Where previously the readers would alert police to cars associated with individuals on NYPD terrorism watch lists, they are now alerting police to violent fugitives, homicide suspects, and even drivers with expired license plates, Browne said.
When a license plate reader sends an alert, analysts at headquarters communicate the information to cops on the street. With the push of a button, the DAS system's dashboard can geo-spatially map each location in the city where a plate reader has spotted the car in the past five years, said Jessica Tisch, the NYPD's director of counterterrorism policy and planning, who demonstrated the dashboard for Reuters recently.
Some civil liberties lawyers believe such a system is tantamount to an end run around the Fourth Amendment.
"A comprehensive license-plate reader system is akin to attaching police GPS devices to our cars, since the system allows the police to track movements throughout the city," said Dunn of the New York Civil Liberties Union.
Last year, the U.S. Supreme Court unanimously ruled in U.S. vs. Jones that police need a warrant to install such a device on a person's car. "The public would never stand for routine GPS tracking by the police, but this system is moving us towards that very situation," Dunn said.
Asked to respond to such criticism, Daddario said "We'll see how the law evolves, but I don't think that in any case the (DAS system) violates anyone's expectation of privacy."
NYPD officials say they have been working with Microsoft developers to fine-tune the software underlying the system, moving through six versions of the program since its inception.
While earlier versions could search hours of footage from multiple cameras in seconds to spot and isolate individuals wearing, for instance, the color red, the new version of the software can isolate a specific article of clothing. Instead of just a person wearing red, analysts can now isolate a person in a red baseball cap or blue pants.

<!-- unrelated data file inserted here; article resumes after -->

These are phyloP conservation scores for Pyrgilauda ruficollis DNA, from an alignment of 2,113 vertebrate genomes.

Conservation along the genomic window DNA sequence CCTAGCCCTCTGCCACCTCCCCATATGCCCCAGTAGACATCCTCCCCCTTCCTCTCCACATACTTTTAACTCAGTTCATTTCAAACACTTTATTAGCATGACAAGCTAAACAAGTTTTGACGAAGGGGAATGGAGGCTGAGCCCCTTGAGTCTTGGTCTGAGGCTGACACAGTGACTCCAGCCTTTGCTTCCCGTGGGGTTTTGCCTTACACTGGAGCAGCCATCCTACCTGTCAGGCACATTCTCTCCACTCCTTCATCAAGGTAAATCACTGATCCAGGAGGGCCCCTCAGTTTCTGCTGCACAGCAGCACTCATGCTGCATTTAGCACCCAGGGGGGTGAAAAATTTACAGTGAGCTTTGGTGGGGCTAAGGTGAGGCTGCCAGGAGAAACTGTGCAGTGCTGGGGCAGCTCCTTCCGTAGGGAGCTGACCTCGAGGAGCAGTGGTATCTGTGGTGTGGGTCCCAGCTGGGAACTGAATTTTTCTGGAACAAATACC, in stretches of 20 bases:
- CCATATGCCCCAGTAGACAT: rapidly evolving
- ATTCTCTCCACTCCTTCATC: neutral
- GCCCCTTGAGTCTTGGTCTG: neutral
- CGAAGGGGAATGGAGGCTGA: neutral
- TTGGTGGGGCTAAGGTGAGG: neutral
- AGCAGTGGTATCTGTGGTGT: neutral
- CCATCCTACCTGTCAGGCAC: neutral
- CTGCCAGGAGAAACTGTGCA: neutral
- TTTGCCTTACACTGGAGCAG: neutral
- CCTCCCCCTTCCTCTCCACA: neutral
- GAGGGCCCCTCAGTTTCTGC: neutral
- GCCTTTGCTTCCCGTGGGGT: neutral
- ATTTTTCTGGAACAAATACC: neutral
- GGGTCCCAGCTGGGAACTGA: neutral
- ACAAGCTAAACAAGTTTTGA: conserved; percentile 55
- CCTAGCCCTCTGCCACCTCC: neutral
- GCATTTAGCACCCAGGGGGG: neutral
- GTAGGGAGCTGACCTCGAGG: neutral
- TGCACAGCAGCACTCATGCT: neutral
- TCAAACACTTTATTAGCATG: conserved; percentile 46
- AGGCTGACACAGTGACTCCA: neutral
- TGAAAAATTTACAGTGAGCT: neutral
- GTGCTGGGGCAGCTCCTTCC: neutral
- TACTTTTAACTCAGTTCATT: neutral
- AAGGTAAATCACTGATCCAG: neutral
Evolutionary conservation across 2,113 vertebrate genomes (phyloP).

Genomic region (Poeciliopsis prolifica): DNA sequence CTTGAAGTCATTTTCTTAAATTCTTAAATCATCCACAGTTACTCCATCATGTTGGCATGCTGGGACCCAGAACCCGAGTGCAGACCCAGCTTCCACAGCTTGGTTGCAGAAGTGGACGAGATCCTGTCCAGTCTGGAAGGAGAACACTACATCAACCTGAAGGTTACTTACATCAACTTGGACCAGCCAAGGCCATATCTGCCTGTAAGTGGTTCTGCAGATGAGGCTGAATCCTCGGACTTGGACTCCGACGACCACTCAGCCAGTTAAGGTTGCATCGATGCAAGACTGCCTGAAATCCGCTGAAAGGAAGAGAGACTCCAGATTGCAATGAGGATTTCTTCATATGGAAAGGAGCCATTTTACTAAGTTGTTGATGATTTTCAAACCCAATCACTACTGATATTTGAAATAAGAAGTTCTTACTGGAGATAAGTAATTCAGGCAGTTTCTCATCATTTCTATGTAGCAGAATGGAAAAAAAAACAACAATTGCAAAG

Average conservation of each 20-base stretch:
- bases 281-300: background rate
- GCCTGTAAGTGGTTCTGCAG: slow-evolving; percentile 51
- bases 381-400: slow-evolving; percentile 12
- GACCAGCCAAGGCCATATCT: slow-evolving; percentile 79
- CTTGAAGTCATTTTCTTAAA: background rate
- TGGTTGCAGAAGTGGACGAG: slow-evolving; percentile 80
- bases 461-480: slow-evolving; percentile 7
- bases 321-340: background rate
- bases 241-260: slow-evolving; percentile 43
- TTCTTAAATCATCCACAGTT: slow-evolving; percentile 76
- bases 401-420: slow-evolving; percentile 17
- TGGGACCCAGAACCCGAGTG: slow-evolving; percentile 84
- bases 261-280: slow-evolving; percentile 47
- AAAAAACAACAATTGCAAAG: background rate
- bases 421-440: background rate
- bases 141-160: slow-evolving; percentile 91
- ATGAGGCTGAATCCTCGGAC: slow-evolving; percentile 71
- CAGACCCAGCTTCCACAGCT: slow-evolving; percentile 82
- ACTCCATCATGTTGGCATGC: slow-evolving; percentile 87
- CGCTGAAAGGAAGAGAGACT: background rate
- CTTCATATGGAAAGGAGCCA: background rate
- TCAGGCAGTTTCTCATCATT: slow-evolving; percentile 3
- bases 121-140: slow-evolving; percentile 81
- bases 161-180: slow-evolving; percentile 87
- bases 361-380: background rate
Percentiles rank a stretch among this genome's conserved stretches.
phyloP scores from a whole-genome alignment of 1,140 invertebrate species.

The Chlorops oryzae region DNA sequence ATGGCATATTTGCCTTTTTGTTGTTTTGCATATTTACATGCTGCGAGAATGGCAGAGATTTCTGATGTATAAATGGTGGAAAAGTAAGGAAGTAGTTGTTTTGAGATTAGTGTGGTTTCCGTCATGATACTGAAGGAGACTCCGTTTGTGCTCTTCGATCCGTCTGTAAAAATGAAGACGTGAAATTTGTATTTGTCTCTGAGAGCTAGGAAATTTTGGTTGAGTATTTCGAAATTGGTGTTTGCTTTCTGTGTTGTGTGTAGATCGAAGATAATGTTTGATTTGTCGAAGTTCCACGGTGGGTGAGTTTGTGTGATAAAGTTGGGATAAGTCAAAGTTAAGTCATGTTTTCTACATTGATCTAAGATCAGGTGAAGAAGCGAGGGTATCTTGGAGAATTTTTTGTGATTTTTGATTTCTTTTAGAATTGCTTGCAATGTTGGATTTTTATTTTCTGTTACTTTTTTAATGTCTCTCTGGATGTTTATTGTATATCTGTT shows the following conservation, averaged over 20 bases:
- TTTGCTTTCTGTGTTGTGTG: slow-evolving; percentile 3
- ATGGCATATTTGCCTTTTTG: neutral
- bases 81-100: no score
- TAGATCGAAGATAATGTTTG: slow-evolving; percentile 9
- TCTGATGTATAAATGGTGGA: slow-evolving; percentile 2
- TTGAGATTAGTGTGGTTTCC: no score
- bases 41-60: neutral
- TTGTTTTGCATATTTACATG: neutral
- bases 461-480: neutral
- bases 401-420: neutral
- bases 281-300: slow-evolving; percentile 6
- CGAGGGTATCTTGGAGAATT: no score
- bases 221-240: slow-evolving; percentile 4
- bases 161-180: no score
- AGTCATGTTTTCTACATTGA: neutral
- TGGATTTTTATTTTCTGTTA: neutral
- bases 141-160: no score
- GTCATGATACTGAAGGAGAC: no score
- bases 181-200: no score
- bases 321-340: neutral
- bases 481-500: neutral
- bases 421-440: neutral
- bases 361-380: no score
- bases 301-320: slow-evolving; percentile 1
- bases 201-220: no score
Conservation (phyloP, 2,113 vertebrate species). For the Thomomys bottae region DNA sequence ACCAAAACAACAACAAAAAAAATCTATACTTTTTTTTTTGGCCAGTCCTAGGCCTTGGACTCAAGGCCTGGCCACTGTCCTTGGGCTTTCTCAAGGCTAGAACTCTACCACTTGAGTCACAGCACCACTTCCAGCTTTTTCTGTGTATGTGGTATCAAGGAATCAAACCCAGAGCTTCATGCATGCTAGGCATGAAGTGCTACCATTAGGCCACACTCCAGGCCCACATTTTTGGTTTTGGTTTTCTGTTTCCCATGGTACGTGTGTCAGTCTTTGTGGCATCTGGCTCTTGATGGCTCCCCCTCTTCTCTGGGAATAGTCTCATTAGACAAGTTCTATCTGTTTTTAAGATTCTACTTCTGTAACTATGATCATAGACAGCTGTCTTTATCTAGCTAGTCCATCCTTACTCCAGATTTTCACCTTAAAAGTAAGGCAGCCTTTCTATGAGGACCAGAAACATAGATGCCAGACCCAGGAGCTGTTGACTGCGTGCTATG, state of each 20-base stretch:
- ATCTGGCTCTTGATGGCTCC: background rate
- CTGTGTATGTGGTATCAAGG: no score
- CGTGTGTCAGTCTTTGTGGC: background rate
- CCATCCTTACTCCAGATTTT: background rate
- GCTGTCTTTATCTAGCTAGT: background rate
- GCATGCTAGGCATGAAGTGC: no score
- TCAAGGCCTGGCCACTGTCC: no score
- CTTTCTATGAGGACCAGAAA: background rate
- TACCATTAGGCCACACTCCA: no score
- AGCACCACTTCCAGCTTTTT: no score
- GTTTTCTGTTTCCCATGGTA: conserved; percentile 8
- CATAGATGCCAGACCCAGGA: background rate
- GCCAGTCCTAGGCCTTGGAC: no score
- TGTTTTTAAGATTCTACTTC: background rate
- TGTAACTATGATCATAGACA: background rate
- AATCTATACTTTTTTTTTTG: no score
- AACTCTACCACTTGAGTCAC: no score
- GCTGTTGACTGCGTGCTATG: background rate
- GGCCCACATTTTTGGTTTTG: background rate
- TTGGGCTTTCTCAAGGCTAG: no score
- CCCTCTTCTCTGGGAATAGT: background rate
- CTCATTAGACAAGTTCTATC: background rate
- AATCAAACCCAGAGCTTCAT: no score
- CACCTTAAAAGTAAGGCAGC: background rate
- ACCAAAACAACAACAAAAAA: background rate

A portion of the surveillance network includes so-called smart cameras - custom-built NYPD cameras that are equipped with video analytics software that can detect certain suspicious activities or behaviors, like unattended packages or a car that circles a certain city block repeatedly.
The NYPD has also begun incorporating hundreds of its so-called VIPER cameras, which are deployed in public housing complexes throughout the city, into the DAS system. The cameras can pan, tilt and zoom, and can be operated remotely from a precinct desktop.
City privacy guidelines require the NYPD to destroy surveillance video after 30 days, and license plate reader and metadata after five years.
Police officials declined to discuss terrorism-related cases that were cracked using the DAS system, but have pointed to several violent crimes they solved using a combination of technology and traditional detective work.
In January, for example, the driver of a big black car tried to grab a 13-year-old girl off the street on her way to school in Queens, and later in the day a 14-year-old girl reported a similar incident, Browne said.
The DAS system allowed police to cross-reference a grainy surveillance camera image of the car, a sketch based on the girls' accounts, data on late-model black Cadillac Escalades, license plates and ownership records.
They narrowed it down to one suspect, a livery cab driver with a mugshot in the system. Police drove to his last known address, and sitting in the driveway was a black Cadillac Escalade with missing center wheel caps - the only key detail the young witnesses had remembered, Browne said. The suspect was charged with two counts of luring a child to commit a crime, two counts of child endangerment, and two counts of harassment. A pretrial hearing is set for later this month.
(Reporting By Chris Francescani; Editing by Arlene Getz and Claudia Parsons)